Immigration guidelines meant to protect Filipino travelers from human trafficking –Palace

March 18, 2014 8:58 am 

By Azer N. Parrocha

MANILA, March 17 (PNA) — Malacanang said on Monday that the Bureau of Immigration (BI) guidelines on travel overseas are meant to protect Filipino travelers from human trafficking and other forms of crime.

Presidential Spokespersons Edwin Lacierda clarified this in a Palace media briefing after public complaints were raised via Twitter on how immigration officers would allegedly “violate” Filipinos’ constitutional right to travel abroad by “harassing” them during inspection.

Lacierda explained that the guidelines are not at all meant to prevent someone from travelling overseas.

“These guidelines are meant to protect our citizens from human trafficking and also to let the criminals and syndicates know that we know what they’re doing,” Lacierda said.

“…The guidelines were set up precisely to look into some benchmarks or some points where an Immigration officer will be able to, at the very least, detect tell-tale signs of human trafficking,” he further said.

Lacierda cited Immigration Commissioner Siegfred Mison, who said that the BI does “not prevent travel solely on the basis of financial capacity but holds abeyance of the travel of persons with a doubtful purpose or stay.”

“We periodically train our frontline personnel to be courteous in performing screening instructions. We have developed a questionnaire where all travelers subject to secondary inspection fill up to enable our Immigration officer to determine whether these travelers belong to the vulnerable group, to trafficking category using the existing guidelines,” Lacierda cited Mison as saying.

He explained that during the primary inspection, documents required such as passport, visa, and round-trip tickets will be checked. Meanwhile, secondary inspection will be needed when “deemed necessary for the purpose of protecting vulnerable victims of human trafficking and illegal recruitment and other related offenses" through the assessment of a set of circumstances.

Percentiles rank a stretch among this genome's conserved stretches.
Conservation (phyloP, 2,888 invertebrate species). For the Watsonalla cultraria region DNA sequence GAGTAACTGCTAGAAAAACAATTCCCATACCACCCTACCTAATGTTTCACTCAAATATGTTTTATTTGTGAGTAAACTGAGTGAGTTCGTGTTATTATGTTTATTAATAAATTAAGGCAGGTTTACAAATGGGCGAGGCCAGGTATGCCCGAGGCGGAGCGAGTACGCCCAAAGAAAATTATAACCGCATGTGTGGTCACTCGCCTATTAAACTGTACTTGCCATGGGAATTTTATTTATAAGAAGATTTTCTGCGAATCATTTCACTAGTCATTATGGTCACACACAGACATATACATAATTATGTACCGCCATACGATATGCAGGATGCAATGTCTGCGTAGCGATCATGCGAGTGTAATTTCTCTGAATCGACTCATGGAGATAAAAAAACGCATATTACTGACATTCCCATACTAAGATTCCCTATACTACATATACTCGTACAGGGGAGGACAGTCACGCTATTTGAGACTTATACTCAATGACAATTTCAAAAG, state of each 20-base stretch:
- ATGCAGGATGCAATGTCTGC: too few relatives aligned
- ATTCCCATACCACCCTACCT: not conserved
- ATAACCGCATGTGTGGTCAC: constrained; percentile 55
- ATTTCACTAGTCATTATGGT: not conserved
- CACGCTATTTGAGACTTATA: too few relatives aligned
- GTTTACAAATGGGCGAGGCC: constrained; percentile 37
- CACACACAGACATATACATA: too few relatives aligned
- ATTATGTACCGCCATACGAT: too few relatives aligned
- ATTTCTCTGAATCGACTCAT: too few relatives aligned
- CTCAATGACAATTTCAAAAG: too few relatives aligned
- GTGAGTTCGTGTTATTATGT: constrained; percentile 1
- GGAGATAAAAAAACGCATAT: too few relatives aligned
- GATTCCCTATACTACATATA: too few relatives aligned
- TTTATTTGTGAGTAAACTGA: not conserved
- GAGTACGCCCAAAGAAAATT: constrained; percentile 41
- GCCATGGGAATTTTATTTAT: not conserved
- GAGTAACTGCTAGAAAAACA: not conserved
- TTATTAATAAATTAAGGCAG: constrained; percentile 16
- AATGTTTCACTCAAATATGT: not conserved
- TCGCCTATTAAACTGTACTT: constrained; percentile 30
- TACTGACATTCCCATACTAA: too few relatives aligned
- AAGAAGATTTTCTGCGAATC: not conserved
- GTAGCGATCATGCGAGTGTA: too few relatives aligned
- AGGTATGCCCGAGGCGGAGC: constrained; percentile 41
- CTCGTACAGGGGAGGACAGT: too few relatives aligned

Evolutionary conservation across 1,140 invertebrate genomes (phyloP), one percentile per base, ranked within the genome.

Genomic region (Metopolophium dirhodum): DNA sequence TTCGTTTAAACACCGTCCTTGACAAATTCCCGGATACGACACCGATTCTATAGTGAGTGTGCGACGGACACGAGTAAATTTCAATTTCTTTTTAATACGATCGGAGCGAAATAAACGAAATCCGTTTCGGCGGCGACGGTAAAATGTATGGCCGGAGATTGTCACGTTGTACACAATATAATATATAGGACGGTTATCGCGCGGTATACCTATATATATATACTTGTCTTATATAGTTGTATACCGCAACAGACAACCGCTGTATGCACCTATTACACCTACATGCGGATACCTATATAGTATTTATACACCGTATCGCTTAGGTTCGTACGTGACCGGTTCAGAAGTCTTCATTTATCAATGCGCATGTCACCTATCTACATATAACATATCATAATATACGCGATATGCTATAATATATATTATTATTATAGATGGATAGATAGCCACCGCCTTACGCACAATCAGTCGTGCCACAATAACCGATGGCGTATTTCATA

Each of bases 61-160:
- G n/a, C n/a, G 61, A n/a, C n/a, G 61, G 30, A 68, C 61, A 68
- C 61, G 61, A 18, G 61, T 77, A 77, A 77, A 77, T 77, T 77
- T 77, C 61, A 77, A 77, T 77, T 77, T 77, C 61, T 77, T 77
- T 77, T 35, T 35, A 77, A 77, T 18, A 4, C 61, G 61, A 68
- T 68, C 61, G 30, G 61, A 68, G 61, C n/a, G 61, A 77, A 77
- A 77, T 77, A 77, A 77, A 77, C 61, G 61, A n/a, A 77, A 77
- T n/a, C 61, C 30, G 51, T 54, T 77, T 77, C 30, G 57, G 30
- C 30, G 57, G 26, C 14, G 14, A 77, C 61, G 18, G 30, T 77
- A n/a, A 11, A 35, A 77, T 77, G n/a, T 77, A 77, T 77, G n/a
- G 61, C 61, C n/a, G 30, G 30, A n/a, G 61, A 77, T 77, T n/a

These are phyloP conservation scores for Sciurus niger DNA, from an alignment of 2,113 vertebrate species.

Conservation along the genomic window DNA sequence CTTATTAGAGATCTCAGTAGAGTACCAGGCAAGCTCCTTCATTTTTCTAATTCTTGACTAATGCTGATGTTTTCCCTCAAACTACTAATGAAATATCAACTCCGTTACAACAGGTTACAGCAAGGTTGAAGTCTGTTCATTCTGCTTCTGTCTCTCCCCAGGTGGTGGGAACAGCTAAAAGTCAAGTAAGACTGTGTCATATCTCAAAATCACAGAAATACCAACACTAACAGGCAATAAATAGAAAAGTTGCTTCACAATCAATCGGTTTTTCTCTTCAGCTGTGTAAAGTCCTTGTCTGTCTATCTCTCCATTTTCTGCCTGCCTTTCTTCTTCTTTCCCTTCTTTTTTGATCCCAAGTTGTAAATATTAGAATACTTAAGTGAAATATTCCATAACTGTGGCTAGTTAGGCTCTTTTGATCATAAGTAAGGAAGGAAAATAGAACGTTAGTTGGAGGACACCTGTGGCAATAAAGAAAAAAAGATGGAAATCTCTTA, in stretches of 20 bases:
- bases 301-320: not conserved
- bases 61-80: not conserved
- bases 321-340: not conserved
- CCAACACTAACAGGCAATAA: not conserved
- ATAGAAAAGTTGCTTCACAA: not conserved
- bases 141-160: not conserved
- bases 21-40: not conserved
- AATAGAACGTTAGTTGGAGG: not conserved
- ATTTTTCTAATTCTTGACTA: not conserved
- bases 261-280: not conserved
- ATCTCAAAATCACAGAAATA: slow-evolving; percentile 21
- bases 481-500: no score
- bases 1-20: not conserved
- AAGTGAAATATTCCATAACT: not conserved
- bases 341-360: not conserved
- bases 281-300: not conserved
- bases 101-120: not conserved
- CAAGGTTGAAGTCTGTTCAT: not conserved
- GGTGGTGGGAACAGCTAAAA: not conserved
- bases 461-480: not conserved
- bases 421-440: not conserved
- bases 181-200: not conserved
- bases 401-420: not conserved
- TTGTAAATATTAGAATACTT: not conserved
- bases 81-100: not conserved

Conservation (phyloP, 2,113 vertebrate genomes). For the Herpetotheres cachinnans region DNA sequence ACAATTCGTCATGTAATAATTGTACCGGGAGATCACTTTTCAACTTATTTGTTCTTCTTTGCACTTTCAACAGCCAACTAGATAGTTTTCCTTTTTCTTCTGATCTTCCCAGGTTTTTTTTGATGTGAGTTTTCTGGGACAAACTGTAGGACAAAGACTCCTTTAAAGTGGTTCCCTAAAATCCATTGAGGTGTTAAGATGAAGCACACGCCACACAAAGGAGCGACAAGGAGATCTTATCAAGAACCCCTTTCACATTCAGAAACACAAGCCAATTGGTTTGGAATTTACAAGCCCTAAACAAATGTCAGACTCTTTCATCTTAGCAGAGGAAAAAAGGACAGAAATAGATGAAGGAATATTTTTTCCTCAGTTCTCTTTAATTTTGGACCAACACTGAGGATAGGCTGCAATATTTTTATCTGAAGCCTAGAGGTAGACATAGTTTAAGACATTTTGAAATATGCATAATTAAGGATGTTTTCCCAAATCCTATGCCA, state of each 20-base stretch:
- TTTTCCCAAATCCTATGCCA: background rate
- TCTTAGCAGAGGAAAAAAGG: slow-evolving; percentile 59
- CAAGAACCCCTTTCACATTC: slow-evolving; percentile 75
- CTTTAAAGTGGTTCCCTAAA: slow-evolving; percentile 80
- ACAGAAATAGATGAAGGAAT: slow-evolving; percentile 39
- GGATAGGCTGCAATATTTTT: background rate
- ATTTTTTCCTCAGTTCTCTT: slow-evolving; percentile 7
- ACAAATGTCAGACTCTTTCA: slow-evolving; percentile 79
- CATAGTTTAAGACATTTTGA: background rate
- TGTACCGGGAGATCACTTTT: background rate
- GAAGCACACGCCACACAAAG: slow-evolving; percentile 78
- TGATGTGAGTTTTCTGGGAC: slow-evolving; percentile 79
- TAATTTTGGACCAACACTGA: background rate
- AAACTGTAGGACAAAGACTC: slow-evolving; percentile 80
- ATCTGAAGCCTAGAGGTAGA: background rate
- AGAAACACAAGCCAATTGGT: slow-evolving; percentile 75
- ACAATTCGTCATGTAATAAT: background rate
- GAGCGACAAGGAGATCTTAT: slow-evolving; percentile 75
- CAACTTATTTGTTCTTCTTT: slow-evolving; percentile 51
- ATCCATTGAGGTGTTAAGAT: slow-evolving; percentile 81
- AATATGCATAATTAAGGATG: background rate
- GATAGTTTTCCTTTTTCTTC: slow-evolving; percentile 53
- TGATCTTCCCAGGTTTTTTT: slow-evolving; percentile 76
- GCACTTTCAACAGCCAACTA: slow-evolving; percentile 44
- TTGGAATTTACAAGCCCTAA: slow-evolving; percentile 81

“The circumstances are laid down in the guidelines itself. And when you are subject to secondary inspection, you are asked to accomplish a Bureau of Immigration border controlled questionnaire to be furnished by the Immigration officer,” Lacierda said.

He then read the guidelines as to when a traveler should be automatically subjected to secondary inspection:

* Travelers without financial capacity to travel escorted/accompanied by a foreigner who is not related to him/her.

* Minor traveling alone or unaccompanied by either parent or legal guardian without a required travel clearance from the Department of Social Welfare and Development (DSWD).

* Repatriated, irregular workers in which case travel may not be allowed without the clearance from the Inter-Agency Council Against Trafficking (IACAT).

* Partners and spouses of foreign nationals intending to depart, to meet and/or marry his/her fiancée/fiance without the Commission on Filipinos Overseas (CFO) guidelines and counseling certificates.

* Passengers traveling to countries with existing deployment bans, alert levels, and travel advisories, and those in possession of a visa to the said countries.

* Passengers who stayed abroad for more than one year during the previous departure from the country as a tourist/temporary visitor intending to depart for the second and/or subsequent time.

Lacierda admitted that the BI’s guidelines are not perfect, noting that an immigration officer once asked Deputy Presidential Spokesperson Abigail Valte to cite the purpose of her travel.

“Just to give you an example…when Usec Valte left the country, she was asked by an Immigration official: ‘What’s the purpose of your travel?’” he said.

He added that even Valte’s son was asked if he was really her son.

“These are questions that you would normally be asked and, again, BI has appealed for understanding. This is not meant to make your life — make your travel difficult…,” Lacierda stressed.

The Malacanang official said he hopes the people would realize the government’s concern for human trafficking since many Filipinos are being trafficked abroad.

“Our nationals are being trafficked abroad, so we want to prevent that, and these particular guidelines and implementation of these guidelines help elevate our status to Tier 2,” Lacierda said.

“..We have guidelines provided in the BI and I am saying…these may not be perfect. There might be instances where somebody who is not an undocumented Filipino may be asked questions and we ask for understanding and apology for them,” he added. (PNA)



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